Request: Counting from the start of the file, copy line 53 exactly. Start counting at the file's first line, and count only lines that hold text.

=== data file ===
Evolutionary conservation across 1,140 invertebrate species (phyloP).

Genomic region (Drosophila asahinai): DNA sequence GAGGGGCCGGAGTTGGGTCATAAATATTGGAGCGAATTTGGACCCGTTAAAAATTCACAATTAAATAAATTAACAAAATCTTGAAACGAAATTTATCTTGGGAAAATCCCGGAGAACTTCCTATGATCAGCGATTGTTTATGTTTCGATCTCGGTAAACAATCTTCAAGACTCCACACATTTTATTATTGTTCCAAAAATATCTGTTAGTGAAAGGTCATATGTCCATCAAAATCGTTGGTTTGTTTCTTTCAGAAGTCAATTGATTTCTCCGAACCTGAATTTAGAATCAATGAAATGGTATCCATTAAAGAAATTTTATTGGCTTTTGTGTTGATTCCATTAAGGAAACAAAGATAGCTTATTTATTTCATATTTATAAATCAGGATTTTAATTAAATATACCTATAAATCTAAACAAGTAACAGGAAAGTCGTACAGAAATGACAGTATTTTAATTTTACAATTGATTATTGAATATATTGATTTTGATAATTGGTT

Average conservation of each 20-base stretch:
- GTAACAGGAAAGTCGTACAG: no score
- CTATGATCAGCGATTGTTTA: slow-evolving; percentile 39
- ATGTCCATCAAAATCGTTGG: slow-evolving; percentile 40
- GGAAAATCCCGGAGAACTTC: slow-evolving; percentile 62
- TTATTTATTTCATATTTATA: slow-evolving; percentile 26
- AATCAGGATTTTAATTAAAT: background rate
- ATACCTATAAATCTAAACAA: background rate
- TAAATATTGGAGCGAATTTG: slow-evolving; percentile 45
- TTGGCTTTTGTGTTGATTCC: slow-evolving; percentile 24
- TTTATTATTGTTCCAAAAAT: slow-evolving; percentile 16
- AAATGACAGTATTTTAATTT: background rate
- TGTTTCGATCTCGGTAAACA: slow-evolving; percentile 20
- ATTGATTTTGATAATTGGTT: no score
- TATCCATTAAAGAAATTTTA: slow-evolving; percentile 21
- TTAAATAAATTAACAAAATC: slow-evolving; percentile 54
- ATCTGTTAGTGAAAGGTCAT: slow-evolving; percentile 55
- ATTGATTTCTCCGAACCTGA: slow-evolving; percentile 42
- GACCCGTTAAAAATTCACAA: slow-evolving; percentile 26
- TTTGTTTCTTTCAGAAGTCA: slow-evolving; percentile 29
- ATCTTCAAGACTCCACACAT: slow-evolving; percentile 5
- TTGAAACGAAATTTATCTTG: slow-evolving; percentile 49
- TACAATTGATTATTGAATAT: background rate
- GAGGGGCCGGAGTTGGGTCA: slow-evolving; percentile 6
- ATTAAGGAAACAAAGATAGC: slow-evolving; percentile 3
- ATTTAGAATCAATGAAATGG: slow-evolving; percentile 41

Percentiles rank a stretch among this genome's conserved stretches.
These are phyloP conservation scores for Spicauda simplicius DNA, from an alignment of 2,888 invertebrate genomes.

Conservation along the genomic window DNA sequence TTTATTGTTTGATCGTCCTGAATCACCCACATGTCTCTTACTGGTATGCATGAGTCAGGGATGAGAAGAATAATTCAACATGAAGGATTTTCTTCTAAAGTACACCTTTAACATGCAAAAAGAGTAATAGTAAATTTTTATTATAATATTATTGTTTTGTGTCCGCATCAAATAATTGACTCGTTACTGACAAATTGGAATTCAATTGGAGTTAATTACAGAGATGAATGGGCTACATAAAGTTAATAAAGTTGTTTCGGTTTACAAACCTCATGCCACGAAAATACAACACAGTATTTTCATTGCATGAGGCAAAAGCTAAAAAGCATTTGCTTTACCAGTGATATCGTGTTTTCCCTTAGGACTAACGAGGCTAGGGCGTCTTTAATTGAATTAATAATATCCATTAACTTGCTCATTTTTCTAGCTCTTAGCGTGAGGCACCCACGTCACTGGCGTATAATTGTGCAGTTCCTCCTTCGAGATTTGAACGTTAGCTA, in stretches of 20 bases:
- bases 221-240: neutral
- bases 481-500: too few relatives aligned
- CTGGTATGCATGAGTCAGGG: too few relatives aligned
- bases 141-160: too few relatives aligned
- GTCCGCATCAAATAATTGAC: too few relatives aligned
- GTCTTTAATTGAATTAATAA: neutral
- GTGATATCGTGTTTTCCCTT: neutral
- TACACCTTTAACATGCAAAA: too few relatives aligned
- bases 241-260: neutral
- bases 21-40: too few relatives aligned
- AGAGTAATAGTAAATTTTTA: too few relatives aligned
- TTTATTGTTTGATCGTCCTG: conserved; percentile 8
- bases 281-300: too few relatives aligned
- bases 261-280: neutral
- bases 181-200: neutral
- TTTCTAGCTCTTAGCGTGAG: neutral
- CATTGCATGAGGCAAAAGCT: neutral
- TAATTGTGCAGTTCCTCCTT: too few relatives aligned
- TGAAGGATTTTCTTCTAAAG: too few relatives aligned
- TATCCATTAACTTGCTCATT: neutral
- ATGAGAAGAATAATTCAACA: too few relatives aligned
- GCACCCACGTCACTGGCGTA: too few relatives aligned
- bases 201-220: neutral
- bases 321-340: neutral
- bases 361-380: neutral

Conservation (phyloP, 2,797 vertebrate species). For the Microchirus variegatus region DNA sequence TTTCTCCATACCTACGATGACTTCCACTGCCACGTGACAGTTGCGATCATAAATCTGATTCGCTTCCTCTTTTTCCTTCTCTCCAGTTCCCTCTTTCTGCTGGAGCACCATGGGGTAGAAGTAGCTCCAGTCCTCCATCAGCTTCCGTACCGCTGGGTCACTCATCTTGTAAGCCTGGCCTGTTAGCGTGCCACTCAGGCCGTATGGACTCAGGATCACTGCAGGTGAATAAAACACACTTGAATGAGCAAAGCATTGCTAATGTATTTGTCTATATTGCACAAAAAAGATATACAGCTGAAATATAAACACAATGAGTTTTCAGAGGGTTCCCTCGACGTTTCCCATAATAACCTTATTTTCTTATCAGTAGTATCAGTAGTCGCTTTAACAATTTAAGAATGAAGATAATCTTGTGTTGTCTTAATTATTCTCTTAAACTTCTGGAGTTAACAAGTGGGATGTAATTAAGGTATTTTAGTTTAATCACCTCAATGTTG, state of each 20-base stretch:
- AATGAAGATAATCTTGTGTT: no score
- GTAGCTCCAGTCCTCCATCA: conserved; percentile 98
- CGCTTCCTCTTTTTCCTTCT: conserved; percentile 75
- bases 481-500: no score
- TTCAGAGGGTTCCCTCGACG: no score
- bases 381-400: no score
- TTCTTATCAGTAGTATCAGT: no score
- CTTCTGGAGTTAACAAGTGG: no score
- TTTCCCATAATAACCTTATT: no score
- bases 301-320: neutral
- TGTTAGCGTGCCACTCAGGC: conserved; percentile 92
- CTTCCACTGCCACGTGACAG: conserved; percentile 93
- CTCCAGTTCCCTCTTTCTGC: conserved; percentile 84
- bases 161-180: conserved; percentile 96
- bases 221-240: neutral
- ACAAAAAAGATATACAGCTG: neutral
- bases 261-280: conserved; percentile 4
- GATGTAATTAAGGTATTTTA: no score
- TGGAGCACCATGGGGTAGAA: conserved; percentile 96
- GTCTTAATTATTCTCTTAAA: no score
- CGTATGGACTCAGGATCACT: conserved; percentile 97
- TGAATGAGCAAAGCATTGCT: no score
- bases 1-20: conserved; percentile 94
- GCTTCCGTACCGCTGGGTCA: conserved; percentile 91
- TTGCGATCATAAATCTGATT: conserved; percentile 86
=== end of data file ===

- GCACCCACGTCACTGGCGTA: too few relatives aligned